It is impossible to assess the effect which the separated life of Daniel and like-minded men of God in Babylon had on other Jews there. Hearts were opening, like Daniel's windows, towards Jerusalem. Then God opened up the way, and Cyrus the Persian king, conqueror of Babylon, made a proclamation authorizing exercised Jewish exiles to return to Israel their homeland. First of all some 50,000 returned under the leadership of Zerubbabel the prince and Joshua the priest. They had in view the restoration of the Temple and the service of God, the building of Jerusalem, and in due course the development of the land. So they began by building the altar and reestablishing its services. Then they proceeded to lay the foundation of the Temple, all as in Ezra 3.

Then circumstances began to develop which called for a stand in national separation, just as an individual stand had been called for from the God-fearing young men in Babylon. There were already mixed races in the land when the exiles returned. They had been brought there by a former king of Assyria. They were not of the stock of Israel, but were known as Samaritans, and the utter confusion of their understanding of the ways and claims of God is well described in 2 Kings 17:24A1. Thus they were basically the adversaries of Judah.

These people had no standing in Israel's national covenant with God. Not only had they no previous vision of the house of God, but there was no reason why they should, for they had no covenant relationship with the God of the house. Nevertheless they approached the leaders of the little remnant of Israel under Zerubbabel, expressed a similar faith in the same God, and requested the opportunity to associate in the restoring of the Temple. Without hesitation the leadership of Israel gave an uncompromising No. Those outside the covenant of the kingdom could have no part or lot in the building or subsequent service of the house. Nor had they long to wait to witness the justification of the separated stand, for forthwith "the people of the land", as the adversaries were called, came out in their true colours. They proceeded to do all in their power to weaken the hands and trouble the hearts of the builders, and then by subterfuge secured an authorization from Persia that the work of rebuilding should cease.

Some 18 years passed. The seeming victory of Judah's adversaries was eroding the faith of the one time exercised and separated hearts of the little remnant of God's Israel. Then the prophets arose, and then through the

ministry of Haggai and Zechariah came the vigorous resounding call to the people to finish to the glory of God what the vision of faith had begun. And they did so as summarized in Ezra 6:14.

In due course another little group in Babylon was exercised to go back to Israel under the leadership of Ezra the priest, authorized by the Persian king to beautify the rebuilt house of God in Jerusalem. Their remarkable journey is outlined in Ezra 7 and 8. Ezra was a man of a prepared heart, determined "to seek the law of the LORD and to do it, and to teach in Israel statutes and judgements" (Ezra 7:10). He was God's man of destiny for that particular time in Israel. For when he reached Jerusalem he was approached by the powerless princes, who confessed that the priests, the Levites and the people had broken down completely the condition of separation which should have nationally, uniquely characterized them. They said, "The holy seed have mingled themselves with the peoples of the lands" (Ezra 9:2). They had compromised on marriage. It took an Ezra to handle the problem, and Ezra 9 and 10 give a profound insight into the divine mind on a human problem which can ruin His house and people.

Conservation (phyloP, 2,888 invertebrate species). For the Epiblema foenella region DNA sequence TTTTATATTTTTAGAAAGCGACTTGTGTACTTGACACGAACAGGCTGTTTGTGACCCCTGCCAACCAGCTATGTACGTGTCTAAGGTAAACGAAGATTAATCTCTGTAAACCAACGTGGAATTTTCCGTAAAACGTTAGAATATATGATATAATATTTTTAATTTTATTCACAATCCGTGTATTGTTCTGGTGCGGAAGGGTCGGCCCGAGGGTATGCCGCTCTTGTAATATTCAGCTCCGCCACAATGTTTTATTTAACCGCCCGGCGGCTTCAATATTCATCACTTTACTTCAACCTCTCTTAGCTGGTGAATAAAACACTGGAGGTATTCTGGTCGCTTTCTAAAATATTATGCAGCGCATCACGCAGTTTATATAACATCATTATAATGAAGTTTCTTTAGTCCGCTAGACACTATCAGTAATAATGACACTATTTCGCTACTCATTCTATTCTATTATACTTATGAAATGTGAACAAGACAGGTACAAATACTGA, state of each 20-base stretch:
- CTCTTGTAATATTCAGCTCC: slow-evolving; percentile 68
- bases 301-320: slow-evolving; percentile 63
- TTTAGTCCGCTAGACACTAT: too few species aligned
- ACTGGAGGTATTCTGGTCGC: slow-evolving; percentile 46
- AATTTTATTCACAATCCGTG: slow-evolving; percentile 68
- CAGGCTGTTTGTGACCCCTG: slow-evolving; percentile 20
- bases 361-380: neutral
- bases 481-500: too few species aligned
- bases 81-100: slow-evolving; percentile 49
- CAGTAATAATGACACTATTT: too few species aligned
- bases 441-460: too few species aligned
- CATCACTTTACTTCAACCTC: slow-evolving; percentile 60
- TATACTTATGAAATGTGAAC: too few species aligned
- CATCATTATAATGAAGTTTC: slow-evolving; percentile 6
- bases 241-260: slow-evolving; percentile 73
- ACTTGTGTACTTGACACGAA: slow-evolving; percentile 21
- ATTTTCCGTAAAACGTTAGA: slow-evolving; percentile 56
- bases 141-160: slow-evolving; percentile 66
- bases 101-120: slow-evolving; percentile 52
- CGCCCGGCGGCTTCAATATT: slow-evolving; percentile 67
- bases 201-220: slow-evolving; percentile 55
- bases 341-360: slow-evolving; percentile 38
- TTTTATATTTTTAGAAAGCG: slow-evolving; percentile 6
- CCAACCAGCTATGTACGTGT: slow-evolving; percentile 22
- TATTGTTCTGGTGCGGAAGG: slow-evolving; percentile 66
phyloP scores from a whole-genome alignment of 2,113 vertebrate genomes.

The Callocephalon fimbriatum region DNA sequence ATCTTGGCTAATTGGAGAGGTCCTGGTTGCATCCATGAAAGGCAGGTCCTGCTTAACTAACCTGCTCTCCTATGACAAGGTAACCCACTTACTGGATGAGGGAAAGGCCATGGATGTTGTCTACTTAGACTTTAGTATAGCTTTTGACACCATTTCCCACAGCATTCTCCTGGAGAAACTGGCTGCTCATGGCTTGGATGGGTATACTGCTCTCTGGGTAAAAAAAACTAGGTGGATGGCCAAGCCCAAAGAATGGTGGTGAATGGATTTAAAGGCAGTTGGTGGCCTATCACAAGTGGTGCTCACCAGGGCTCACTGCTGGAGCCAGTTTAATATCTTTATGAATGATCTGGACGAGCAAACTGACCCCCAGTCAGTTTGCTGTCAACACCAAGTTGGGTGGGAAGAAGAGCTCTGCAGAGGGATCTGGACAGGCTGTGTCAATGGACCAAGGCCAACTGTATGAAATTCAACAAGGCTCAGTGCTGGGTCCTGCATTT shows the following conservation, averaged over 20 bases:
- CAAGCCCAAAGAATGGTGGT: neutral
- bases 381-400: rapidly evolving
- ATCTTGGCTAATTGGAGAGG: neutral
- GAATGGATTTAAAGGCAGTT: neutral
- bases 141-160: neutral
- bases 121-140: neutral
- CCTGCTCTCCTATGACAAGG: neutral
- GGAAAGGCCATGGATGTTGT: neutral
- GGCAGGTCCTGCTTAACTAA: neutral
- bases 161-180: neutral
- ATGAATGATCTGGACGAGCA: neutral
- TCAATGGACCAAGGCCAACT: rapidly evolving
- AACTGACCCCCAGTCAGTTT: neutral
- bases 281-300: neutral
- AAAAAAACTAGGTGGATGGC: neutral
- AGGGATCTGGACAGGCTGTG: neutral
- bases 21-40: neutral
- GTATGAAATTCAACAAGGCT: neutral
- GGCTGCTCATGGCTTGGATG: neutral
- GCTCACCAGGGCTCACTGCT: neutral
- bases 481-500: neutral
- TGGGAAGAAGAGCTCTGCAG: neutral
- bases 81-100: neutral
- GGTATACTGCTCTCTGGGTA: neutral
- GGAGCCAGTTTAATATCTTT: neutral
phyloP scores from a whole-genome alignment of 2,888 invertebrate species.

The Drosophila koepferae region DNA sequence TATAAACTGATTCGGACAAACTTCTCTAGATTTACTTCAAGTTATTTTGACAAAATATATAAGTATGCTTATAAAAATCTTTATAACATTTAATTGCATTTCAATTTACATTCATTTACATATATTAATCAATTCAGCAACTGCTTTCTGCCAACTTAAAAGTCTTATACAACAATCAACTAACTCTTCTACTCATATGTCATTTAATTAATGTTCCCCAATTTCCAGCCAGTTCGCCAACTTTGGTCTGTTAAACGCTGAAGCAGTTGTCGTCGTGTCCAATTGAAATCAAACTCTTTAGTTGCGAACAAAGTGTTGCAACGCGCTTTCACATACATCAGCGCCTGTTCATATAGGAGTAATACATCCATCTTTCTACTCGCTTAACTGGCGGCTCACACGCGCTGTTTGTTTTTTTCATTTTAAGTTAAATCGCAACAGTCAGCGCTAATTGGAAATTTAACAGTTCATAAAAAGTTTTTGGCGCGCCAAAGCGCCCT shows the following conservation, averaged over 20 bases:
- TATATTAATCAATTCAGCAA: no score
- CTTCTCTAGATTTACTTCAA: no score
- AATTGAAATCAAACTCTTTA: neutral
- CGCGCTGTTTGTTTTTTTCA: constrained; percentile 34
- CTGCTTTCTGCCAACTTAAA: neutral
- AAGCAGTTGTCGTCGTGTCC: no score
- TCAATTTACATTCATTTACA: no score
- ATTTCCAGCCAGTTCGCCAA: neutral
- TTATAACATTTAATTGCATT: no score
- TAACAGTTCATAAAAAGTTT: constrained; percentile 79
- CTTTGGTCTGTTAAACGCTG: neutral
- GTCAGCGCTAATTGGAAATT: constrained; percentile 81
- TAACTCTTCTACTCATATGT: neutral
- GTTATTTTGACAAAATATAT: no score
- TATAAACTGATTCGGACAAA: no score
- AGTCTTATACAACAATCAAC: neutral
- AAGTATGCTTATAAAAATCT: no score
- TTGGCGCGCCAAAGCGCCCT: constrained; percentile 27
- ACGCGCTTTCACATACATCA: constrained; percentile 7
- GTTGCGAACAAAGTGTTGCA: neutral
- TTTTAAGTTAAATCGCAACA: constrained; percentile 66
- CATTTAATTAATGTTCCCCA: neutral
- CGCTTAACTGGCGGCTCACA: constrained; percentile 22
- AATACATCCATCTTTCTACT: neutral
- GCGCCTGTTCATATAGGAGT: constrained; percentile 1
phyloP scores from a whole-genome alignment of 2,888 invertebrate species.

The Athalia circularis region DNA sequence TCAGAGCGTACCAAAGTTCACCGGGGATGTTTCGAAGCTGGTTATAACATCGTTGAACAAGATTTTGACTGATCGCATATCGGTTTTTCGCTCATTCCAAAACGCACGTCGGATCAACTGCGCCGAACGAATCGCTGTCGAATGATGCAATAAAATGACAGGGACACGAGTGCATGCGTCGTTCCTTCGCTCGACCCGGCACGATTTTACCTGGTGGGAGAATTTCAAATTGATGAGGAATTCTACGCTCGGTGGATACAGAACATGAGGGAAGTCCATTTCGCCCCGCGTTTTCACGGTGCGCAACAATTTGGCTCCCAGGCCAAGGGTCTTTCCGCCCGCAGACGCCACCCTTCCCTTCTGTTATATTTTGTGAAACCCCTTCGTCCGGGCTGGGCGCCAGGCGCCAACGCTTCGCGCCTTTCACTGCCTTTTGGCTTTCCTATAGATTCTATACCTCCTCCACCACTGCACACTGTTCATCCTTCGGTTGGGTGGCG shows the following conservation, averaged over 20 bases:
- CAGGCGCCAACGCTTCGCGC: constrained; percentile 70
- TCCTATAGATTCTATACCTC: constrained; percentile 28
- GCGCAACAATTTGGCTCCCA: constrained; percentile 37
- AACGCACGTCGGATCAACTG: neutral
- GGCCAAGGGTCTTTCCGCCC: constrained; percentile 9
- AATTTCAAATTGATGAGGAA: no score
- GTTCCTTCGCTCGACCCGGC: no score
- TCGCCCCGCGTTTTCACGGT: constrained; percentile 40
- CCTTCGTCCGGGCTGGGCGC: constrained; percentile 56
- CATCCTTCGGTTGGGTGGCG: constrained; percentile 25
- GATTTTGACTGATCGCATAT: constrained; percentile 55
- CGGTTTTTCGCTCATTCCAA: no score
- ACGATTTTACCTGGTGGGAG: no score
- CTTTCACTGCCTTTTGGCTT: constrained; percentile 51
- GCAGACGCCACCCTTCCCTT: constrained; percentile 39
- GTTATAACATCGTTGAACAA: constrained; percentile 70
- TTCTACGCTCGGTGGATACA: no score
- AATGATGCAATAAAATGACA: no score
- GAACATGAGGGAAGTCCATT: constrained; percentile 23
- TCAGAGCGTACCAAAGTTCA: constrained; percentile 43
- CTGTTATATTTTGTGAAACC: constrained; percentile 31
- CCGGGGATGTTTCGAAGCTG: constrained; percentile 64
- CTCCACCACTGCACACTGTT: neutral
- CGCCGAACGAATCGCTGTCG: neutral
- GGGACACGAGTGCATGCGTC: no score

Nothing will maintain a person in God's house today in uncompromising separation from what is contrary to God's will like exercised purpose of heart such as that of Daniel and his companions. And nothing will maintain those in the house of God in separation from, unscriptural ecclesiastical associations and worldly practices like God-fearing leaders who will not stand for compromise, but will guide and minister vigorously and courageously on the subject.

There is no opportunity here to develop the value to God and to Israel of Ezra and Nehemiah in their respective ministries. But the whole area of thought in the books of Daniel, Ezra and Nehemiah is worthy of prayerful consideration by the Lord's people, and thorough outworking by elders in the churches of God.

Note:The record of the carrying away of Israel and Judah is as follows:

(a)Israel (the ten-tribe kingdom) carried captive to Assyria.

(i)There was a partial carrying away in the reign of Pekah, king of

Israel (2 Kin. 15:29).

(ii)The final carrying away was in the reign of Hoshea, king of Israel (2 Kin. 17:6)

(b)Judah (the two-tribe kingdom) carried captive to Babylon.

(i)The carrying away of some of the royalty and the nobles in the third year of Jehoiakim (Dan. 1:3; 2 Chr. 36:5,6).

(ii)The carrying away, eight years later, of Jehoiachin and other captives (2 Kin. 24:8-17).

(iii)The carrying away, after a further eleven years, of most of the people and the destruction of Jerusalem (2 Chr. 36:11-21).